Women's Organization for Political Prisoners (WOFPP)


Free all political prisoners

Newsletter April 2017



Regrettably in our first 2017 newsletter we cannot report that any improvements occurred in 2016.

According to a report by Palestinian prisoner-support groups published on 1 January 2017, Israeli security forces arrested 6,440 Palestinian men, women and minors during 2016.

During 2016 the security forces’ trigger-happy policy continued unabated and the killing and injuring of Palestinians, both within the Occupied Territories and at the checkpoints, became commonplace.

Another regular occurrence in 2016 was the increasing severity of punishments, in terms of both imprisonment and fines, imposed on Palestinians with residence permits, that is Palestinians residing in East Jerusalem and its surroundings.

As we are specifically concerned with women political prisoners, this newsletter presents several examples relating to sentences imposed on women prisoners from East Jerusalem and and its surroundings.

Asraa al-Ja’abis was sentenced to 11 years in prison and a 20,000 NIS fine. As reported earlier, Asraa sustained severe burn injuries and is still in a serious condition and needs ongoing treatment.

Shuruk Daweiat, who was injured while being arrested, was sentenced to 16 years in prison and a 80,000 NIS fine.

A minor, N. A., who was injured while being arrested, was sentenced to thirteen and a half years in prison and a 30,000 NIS fine.

Similar indictments were brought against minor girls tried in military courts, resulting in sentences of up to three years and fines up to 5,000 NIS.

The sentences imposed on Palestinians in civilian courts are far more severe than those imposed by the military courts, often for the same offences. This does not mean that the military courts impose light sentences: Maisoon Moussa, for instance, has been sentenced to 15 years in prison in a military court.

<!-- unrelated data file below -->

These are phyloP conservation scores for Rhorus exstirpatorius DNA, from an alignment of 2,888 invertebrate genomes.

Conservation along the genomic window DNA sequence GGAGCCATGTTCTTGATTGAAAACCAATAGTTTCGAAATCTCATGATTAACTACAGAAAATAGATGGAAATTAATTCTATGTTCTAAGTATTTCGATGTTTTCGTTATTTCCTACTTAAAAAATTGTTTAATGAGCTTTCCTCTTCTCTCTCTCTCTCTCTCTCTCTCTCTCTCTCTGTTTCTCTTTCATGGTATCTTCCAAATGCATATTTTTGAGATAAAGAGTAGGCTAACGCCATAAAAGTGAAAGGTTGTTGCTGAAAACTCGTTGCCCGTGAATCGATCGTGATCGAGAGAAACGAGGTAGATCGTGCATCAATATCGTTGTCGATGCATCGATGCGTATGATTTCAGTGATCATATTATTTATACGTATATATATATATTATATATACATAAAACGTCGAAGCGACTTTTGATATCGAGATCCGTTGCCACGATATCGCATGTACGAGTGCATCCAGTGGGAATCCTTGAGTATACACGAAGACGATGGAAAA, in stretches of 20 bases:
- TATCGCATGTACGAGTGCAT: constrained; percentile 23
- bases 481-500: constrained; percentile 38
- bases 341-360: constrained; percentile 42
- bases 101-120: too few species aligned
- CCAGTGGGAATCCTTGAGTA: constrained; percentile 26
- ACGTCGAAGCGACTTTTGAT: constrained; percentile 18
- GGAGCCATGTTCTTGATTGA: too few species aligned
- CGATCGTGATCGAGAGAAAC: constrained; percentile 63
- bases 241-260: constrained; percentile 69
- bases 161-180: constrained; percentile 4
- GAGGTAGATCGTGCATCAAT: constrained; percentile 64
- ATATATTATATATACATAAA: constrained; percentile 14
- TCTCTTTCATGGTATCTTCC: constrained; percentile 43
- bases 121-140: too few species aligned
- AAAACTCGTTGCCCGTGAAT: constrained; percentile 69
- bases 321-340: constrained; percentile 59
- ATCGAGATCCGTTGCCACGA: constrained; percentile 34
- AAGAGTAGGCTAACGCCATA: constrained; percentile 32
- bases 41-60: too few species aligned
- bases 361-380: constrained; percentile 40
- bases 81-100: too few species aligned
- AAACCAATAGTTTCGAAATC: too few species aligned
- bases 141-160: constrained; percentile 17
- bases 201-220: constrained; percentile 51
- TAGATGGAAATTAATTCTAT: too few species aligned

Another worrying phenomenon is the reduction in the number of visiting permits granted to the families of prisoners in 2016. We are hearing from more and more prisoners and families (whom we meet at the courts) that visiting permits are not being granted; in some cases, even families that do have visiting permits have their permits revoked at the checkpoints. In other cases, the permit is a one off and families never know when another permit will be granted.

This is particularly difficult for parents of young female prisoners, some of whom are injured. Some examples:
A.B. was detained for two months. She had only one visit by her mother; her father has not been allowed to visit her.
L.B. was detained for a year and two months. Her mother visited her three times; her father was not granted permission to visit her.
T. H. was detained for ten months. Her father visited her twice, her mother visited just once, and on the second time she was not permitted to cross the checkpoint.
N. S. was detained for ten months together with T. H. Her father visited her once, but was stopped at the checkpoint on his second attempt to visit his daughter. Her mother got a permit, but was stopped at the checkpoint.

It is worth noting that family members provide the prisoners with clothes, and prisoners who are not allowed to receive visits do not have sufficient clothing. Apart from the obvious need to meet family members, prisoners often need to sign various documents, such as power of attorney.

When we attend court hearings we always meet family members who never miss an opportunity to see the prisoners, talk to them and exchange information, though they often have to leave home at dawn and return late at night. Court attendance is often an alternative to prison visits.